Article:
The ACLU is such hot garbage. They sue Catholic hospitals to provide abortions and transgender surgery and then piggyback on religious liberty suits that other groups like the Beckett Fund are defending just so they pretend like they care about this stuff

    1. Apparently, the ACLU, at least on the federal level wants a law saying “that RFRA cannot be used to defeat protections against discrimination, to skirt wage and labor protections, to avoid compliance with laws protecting against child abuse, or to thwart access to health care guaranteed by law.”

      1. I think they should call it RFFCPOA – the Religious Freedom For Cool People Only Act.

        1. Or RFDATPWDLA – the Religious Freedom Doesn’t Apply to People We Don’t Like Act.

          1. Assuming that the right and the left are morally equivalent, I presume that all the stereotypical right-wingers will soon come up with their own RFDATPWDLA, so that RFRA would not protect

            -drug users (like the peyote Indians)

            -Convicted criminals (much of RFRA litigation is from prisoners)

            -Persons who violate the anti-mask laws (eg women in burkhas)

            -Draftees and armed-forces members who invoke religious reasons for not responding when their country calls

            -People who give stuff to bums on the street

            -other icky and unpatriotic people

    1. What if your religion requires you to be in business to make icky profits?

      1. You’re (no pun intended) SoL.

      2. What religions would that be? Quakers, Calvinists, Jews? Creflo Dollar?

        1. Profits are how Protestants know God likes them.

        2. Speaking as someone who used to be one, Mormons.

        3. oenidans, with their wonderful assortment of flatware?

      3. Is this going to be about Jews?

        1. What isn’t about the Jews?

            1. that’s just not kosher.

      4. My religion says that prostitution should be legal. 🙂

      5. Why stop there? Mr. Burns got his lawyer to declare hunting humans as part of his religion.

        1. I think there is a pretty clear line to be drawn at actually harming other people.

  7. Sewer systems require paying the a bill to the town. That’s all the local government cares about. People are taking a shit and the government isn’t getting paid. And it pisses them off.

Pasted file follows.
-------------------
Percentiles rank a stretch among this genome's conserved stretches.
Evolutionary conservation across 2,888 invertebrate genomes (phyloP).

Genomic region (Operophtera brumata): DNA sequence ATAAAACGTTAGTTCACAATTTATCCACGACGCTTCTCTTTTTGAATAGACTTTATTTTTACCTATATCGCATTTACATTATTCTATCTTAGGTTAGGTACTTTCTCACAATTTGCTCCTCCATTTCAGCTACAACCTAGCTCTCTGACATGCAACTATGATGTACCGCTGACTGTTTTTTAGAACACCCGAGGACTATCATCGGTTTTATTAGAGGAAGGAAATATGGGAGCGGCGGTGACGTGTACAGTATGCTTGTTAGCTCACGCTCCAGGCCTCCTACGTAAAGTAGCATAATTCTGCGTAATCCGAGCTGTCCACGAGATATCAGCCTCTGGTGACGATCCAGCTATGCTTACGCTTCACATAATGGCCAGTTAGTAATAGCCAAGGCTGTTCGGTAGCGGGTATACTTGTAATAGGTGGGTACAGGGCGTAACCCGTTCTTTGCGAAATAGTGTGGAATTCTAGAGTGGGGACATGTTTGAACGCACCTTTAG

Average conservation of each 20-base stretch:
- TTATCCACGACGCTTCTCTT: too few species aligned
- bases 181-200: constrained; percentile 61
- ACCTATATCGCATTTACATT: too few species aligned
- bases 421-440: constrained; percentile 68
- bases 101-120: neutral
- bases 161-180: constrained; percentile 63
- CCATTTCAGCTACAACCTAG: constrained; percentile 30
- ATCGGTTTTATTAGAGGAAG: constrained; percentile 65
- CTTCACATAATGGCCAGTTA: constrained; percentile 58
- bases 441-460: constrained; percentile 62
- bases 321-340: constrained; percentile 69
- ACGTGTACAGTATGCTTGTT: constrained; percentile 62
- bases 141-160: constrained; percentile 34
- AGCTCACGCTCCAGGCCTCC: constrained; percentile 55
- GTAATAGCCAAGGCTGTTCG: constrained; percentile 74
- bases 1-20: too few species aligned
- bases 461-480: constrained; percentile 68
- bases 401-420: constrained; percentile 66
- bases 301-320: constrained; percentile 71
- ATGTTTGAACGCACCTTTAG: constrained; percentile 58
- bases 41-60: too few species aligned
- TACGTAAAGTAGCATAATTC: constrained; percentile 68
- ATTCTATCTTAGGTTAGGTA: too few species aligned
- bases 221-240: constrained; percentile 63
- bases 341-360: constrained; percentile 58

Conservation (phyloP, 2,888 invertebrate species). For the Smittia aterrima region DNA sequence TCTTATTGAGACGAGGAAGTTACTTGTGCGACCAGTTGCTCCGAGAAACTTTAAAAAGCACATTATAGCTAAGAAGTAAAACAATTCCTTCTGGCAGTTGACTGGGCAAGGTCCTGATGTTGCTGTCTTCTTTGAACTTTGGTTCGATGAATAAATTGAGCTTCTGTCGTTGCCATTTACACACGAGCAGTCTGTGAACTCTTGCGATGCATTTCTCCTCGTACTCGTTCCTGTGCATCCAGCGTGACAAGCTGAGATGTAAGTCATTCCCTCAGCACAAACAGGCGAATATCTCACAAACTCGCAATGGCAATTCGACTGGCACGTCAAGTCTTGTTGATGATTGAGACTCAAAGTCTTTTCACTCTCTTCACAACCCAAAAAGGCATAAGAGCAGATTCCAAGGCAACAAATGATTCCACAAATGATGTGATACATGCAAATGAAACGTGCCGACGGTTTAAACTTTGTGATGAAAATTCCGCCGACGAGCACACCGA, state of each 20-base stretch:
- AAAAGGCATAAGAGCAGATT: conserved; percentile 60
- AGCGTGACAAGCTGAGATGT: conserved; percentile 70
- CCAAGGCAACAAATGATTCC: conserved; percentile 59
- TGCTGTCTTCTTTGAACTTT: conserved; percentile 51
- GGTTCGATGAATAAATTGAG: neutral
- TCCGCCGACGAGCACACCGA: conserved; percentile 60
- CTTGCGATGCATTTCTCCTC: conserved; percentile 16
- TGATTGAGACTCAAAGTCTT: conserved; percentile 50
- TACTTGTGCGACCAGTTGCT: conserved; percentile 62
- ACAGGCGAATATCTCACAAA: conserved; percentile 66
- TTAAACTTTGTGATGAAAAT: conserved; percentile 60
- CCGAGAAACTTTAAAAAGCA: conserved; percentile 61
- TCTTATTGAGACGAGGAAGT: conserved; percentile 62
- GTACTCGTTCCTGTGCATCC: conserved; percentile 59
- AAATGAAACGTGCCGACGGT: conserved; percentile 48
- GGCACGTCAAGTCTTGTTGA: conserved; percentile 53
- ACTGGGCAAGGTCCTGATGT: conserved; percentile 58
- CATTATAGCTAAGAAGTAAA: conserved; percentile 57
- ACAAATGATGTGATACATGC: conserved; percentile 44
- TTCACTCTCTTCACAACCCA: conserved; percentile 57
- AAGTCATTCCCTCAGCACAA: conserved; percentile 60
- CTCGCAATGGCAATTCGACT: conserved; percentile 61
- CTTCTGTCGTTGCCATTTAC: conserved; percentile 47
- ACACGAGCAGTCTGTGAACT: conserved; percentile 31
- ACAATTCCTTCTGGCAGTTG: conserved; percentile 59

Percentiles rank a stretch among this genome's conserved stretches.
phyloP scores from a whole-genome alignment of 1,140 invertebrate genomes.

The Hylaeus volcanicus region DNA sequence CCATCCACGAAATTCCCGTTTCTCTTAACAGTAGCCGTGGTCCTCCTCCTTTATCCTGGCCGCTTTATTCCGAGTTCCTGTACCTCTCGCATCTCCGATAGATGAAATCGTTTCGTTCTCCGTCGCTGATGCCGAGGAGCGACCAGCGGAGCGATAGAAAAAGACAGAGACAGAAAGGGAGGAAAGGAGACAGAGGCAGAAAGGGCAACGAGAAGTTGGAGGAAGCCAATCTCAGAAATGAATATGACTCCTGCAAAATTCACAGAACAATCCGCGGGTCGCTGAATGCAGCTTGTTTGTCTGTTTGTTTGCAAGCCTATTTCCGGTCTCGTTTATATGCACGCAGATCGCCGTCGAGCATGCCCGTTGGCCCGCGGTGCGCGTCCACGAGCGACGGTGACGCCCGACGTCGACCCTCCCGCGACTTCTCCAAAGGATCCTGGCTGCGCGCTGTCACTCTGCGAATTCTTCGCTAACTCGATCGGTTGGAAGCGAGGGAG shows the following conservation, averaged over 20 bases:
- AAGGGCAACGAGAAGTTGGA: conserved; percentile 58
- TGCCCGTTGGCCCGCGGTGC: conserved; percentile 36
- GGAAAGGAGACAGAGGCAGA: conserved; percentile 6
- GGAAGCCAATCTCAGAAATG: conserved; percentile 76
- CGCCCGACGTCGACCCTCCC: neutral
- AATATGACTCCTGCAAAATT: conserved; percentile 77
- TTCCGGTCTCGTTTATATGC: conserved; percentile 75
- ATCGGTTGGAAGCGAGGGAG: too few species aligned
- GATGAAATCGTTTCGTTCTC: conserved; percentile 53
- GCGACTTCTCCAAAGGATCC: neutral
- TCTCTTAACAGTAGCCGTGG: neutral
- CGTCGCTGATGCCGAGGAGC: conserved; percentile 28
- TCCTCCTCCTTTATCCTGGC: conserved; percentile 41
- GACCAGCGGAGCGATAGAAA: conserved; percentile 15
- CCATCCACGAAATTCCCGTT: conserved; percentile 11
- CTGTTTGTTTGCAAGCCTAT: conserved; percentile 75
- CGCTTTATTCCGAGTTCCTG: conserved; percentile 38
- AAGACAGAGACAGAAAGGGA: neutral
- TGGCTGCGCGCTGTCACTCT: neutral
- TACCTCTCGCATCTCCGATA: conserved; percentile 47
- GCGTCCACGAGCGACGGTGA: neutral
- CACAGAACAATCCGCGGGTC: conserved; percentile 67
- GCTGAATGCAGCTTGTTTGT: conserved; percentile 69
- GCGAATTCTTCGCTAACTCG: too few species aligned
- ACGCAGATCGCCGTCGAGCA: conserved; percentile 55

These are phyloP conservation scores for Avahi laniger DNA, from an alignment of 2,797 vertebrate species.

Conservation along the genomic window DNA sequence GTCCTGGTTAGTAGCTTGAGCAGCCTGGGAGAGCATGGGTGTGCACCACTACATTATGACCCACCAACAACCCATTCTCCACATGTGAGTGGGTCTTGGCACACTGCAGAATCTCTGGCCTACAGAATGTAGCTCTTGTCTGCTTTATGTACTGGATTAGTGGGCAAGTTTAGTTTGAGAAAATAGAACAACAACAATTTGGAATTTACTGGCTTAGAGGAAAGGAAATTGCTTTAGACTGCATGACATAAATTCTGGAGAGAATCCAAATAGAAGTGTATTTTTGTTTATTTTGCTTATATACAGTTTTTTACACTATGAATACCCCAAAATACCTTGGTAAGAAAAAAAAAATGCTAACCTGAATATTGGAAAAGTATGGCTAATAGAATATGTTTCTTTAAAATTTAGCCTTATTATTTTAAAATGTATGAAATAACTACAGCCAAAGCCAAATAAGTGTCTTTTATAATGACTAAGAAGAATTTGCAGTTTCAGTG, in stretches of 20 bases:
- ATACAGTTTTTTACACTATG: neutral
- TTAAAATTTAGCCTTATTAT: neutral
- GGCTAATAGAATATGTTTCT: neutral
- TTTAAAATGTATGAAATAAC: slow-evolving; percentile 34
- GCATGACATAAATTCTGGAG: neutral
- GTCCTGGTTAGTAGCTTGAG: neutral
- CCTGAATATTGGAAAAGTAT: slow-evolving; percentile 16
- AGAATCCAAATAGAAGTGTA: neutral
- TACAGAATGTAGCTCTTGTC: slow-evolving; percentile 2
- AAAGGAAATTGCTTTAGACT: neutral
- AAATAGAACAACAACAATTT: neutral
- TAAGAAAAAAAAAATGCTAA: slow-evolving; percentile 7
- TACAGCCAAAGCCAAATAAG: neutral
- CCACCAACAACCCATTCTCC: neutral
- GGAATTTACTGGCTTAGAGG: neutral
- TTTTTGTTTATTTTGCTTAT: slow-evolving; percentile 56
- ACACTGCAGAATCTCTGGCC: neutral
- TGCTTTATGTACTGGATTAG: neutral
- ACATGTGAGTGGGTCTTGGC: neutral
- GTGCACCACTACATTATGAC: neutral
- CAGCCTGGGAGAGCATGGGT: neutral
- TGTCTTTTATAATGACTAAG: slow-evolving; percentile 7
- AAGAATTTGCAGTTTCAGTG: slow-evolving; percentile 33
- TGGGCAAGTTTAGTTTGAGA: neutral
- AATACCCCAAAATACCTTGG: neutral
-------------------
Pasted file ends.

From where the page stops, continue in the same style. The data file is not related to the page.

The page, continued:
1. What kind of petty tyrant does it take to say “How dare you drop a dookie without paying me?” with a straight face?

      1. *gives a Vanna White presentation of the Village Fathers of Sugar Grove Township*

      2. It all started when people complained about cholera over a century ago.

    2. I had some suit come to my ass when some faggot narc’ed on me for building a shrine to stolen poops of one my femme-boy neighbors.

  8. It’s the Yoder family. It’s always the Yoders. Or the Millers. I think there’s only two Amish families, the Yoders and the Millers. I know what a miller does, I don’t even know how to yode.

    1. I have been taught how to “yode” by none other than Yoda Himself!!!

      For a small fee, grasshopper, I will teach you how to yode…

    2. The closely related religious group known as the Old Order Mennonites also have Brubakers and Stauffers, for
      example. Now here even the almost-all-knowing SQRSY One has to bow in humility, and admit that Yours Truly does NOT know how to Brubake, or to Stauff…

      1. You’ve probably done Stauffing before as the past tense is Stouffer.

        1. is that like bukkake?

      2. I think you Brubake by writing music in odd time signatures.

    3. Yoder is an anglicized spelling of Joder. Joder as a surname is usually derived from the placename Joder, a canton in Switzerland. Depending on which records you trust, Yoder/Joder as a name traces back to either 1260 or 400.

      By the way, Stoltzfus is a more common surname among the Amish than Yoder (though less common than Miller). Among the Pennsylvania Amish, 4 thru 10 respectively are Beiler, Schwartz, Troyer, Bontrager, King, Graber and Fisher. The Ohio Amish have a different distribution.

    4. Japanese yodeling. I can’t do it.

  9. Oppressive, meanspirited and–what is worse–entirely unnecessary. Voluntary, mutually beneficial arrangements between the diverse communities of a modern free, pluralist society could produce far better solutions.

  10. SQRLSY One to the rescue!!! There may be a technical solution!!!…..h_tech.htm for example will tell you that air pressure (and electrical storage batteries, solar collectors, etc.; but ESPECIALLY high-pressure air) is known as “Amish Electricity”.

    You name an electric tool (or blender even), and there will be an air-pressure-driven alternative!!! Some Amish have HUGE wood-working businesses… And all of the power tools are driven by internal combustion engines, or ditto, turned to high-pressure air.

    So slice and dice and chipper-shredder those turds in the wastewater, with an air-pressure tool, not an electrical tool, and the Amish God will NOT be torqued off any more!!!

    1. That solution still required spending a bunch of money to hook up to a public water system.